1. That’s a relief, ta. Glad I wasn’t the only one to find it a wee bit chewy. Phew! So, being good at plants, you’d heard of 28a? That was a complete bung-in for me. Not a blooming clue.

      1. Yep, straight in! They’re all over our allotment courtesy of the nice lady next door. Nigella is their other name.
        BTW – thanks to you and Mustafa G – Beth Hart sure can sing. Another one I’d missed out on. Will now explore her Led Zep covers album.

        1. Ah! Nigella I have heard of. All is clear now (ish) ta. That was all down to MG, but I know Huntsman’s a big fan too. She’s certainly got some pipes on her, yes.

        2. Try her Live At Paradiso album – the concert is available on YouTube. A quite phenomenal performance. The emotion and power is incredible.

  6. A few held me up and I needed the hints for 26a. Some lovely clues, 23a gets my vote. Thanks to Dada and ALP.

  7. I’m glad I’m not the only one who needs the occssional rant at the Telegraph’s puzzle site!

    1. Oh, I know. It can be so vexing, can’t it? I’ve seen Kinder Egg toys built better and the Tel’s IT bods had clearly run out of sticky tape last night. I was beyond raging.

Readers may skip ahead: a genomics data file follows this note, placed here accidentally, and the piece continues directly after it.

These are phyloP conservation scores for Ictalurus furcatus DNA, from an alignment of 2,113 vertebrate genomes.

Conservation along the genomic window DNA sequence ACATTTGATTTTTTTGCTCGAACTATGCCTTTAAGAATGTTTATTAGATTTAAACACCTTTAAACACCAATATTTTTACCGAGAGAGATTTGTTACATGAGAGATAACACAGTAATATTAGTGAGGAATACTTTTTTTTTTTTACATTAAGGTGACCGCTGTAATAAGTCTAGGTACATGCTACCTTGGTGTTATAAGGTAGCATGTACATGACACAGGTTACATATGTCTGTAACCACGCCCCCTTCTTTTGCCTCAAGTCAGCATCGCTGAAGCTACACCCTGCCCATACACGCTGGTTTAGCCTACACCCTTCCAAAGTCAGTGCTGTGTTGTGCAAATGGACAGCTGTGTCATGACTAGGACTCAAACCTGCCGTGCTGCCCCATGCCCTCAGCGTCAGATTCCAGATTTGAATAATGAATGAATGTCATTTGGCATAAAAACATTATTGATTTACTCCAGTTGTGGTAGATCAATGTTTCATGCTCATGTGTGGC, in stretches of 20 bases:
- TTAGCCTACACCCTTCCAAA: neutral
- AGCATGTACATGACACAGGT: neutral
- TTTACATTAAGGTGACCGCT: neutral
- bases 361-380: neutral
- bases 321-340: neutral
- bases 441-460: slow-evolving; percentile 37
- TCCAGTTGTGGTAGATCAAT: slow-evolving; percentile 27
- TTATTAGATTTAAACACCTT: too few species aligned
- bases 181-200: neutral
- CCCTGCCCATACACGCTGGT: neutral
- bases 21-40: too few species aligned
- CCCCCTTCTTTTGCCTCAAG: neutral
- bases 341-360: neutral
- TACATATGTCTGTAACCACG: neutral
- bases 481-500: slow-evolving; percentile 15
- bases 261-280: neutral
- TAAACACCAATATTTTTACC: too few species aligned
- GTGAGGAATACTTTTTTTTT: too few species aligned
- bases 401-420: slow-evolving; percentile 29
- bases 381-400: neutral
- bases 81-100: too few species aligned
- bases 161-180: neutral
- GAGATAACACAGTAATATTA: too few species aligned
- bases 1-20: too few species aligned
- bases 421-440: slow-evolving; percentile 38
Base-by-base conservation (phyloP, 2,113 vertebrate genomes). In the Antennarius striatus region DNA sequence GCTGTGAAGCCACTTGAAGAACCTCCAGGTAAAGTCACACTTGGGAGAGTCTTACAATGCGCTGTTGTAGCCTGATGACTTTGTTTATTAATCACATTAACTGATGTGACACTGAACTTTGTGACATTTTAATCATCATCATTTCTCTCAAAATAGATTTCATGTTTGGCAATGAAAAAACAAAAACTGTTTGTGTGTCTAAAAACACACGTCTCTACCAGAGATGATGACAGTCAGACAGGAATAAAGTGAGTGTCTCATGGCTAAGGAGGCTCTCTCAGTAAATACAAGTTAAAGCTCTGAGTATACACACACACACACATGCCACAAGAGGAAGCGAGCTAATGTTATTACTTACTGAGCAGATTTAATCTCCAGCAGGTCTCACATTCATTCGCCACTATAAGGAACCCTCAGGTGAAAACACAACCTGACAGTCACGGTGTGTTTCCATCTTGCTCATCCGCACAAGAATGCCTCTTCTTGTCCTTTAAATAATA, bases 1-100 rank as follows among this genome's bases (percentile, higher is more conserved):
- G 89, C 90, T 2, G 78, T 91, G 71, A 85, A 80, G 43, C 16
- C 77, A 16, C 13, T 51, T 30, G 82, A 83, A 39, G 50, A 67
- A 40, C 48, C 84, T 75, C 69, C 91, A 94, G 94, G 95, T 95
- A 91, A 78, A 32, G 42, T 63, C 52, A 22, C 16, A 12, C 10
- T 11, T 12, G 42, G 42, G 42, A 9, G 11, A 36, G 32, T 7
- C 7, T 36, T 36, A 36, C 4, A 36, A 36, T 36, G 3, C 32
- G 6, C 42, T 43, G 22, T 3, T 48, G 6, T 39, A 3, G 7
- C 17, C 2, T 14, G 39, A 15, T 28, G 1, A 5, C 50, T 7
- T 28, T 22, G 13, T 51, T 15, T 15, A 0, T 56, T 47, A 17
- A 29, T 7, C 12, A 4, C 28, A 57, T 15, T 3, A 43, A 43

8. Hats off indeed to those that found this a doddle. I thought it a beast & finally threw in the towel 3 shy of completion & sought help from the hints. Shame my French wasn’t better as I bunged in the wrong one of the two toppings that adorned my toasted multi-seed sourdough while doing the blog this morning. Even once I’d twigged that error the local pain context still eluded me (& even after revealing the T checker) but I didn’t know that’s how 16a was spelt nor quite what it means so doubt I’d have ever got there. Cross with myself for needing the hint at 26a having seen the diviner & knowing full well who the definition referred to. Anyway cracking puzzle with ticks all over the shop too numerous to list but if forced to pick a winner 13a just pips 8d by a short head.
    Thanks to Dada & to ALP for a top review – great clips of Woody & Lorraine. Shame no sound with the Withnail one.

    1. Indeed, re Withnail. I just couldn’t find a BD suitable clip, as wildly appropriate as Monty’s “**** on by Tories, shovelled up by Labour” is! Glad you found this salty too. PS What? No love for the peerless Zevon?! I’m scandalised..

  9. Count us among those that found the puzzle trickier than usual for a Tuesday, but good fun all the way through. Top prize for 8d when the penny finally dropped with that one.
    Thanks Dada and ALP.

  10. Far to difficult for me to be enjoyable.a French word, a Jewish word and a poet I’d never heard of and a lot of convoluted clues. I ended up using a lot of electronic help to find words that fitted in then trying to reverse engineer them, all in all a bit of a slog. I did like 13a though. Thanks to Dada anyway and ALP.